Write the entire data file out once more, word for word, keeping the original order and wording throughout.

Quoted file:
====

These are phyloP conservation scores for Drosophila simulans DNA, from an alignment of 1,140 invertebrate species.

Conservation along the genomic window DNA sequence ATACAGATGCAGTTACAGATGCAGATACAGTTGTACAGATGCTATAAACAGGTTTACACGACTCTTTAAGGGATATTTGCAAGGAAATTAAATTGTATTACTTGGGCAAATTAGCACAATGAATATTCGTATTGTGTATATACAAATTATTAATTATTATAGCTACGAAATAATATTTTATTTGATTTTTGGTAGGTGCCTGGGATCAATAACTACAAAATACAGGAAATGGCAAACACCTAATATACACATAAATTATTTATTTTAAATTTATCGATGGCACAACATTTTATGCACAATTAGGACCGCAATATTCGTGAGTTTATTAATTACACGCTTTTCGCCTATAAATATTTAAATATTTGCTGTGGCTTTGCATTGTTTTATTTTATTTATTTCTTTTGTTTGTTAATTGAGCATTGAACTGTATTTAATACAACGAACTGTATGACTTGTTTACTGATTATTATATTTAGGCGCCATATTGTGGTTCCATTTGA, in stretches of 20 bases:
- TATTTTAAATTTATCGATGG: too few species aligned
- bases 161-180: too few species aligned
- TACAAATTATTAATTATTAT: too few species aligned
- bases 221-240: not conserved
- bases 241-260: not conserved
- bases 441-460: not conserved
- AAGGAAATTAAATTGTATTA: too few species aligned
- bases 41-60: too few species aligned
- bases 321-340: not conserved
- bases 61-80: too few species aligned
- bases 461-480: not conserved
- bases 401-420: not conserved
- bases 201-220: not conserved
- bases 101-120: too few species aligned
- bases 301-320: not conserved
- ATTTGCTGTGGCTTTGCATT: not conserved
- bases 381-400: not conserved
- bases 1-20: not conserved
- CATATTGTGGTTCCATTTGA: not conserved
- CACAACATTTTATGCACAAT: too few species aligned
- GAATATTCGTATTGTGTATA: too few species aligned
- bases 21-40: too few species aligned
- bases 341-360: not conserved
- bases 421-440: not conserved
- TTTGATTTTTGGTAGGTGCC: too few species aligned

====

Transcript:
These are phyloP conservation scores for Drosophila simulans DNA, from an alignment of 1,140 invertebrate species.

Conservation along the genomic window DNA sequence ATACAGATGCAGTTACAGATGCAGATACAGTTGTACAGATGCTATAAACAGGTTTACACGACTCTTTAAGGGATATTTGCAAGGAAATTAAATTGTATTACTTGGGCAAATTAGCACAATGAATATTCGTATTGTGTATATACAAATTATTAATTATTATAGCTACGAAATAATATTTTATTTGATTTTTGGTAGGTGCCTGGGATCAATAACTACAAAATACAGGAAATGGCAAACACCTAATATACACATAAATTATTTATTTTAAATTTATCGATGGCACAACATTTTATGCACAATTAGGACCGCAATATTCGTGAGTTTATTAATTACACGCTTTTCGCCTATAAATATTTAAATATTTGCTGTGGCTTTGCATTGTTTTATTTTATTTATTTCTTTTGTTTGTTAATTGAGCATTGAACTGTATTTAATACAACGAACTGTATGACTTGTTTACTGATTATTATATTTAGGCGCCATATTGTGGTTCCATTTGA, in stretches of 20 bases:
- TATTTTAAATTTATCGATGG: too few species aligned
- bases 161-180: too few species aligned
- TACAAATTATTAATTATTAT: too few species aligned
- bases 221-240: not conserved
- bases 241-260: not conserved
- bases 441-460: not conserved
- AAGGAAATTAAATTGTATTA: too few species aligned
- bases 41-60: too few species aligned
- bases 321-340: not conserved
- bases 61-80: too few species aligned
- bases 461-480: not conserved
- bases 401-420: not conserved
- bases 201-220: not conserved
- bases 101-120: too few species aligned
- bases 301-320: not conserved
- ATTTGCTGTGGCTTTGCATT: not conserved
- bases 381-400: not conserved
- bases 1-20: not conserved
- CATATTGTGGTTCCATTTGA: not conserved
- CACAACATTTTATGCACAAT: too few species aligned
- GAATATTCGTATTGTGTATA: too few species aligned
- bases 21-40: too few species aligned
- bases 341-360: not conserved
- bases 421-440: not conserved
- TTTGATTTTTGGTAGGTGCC: too few species aligned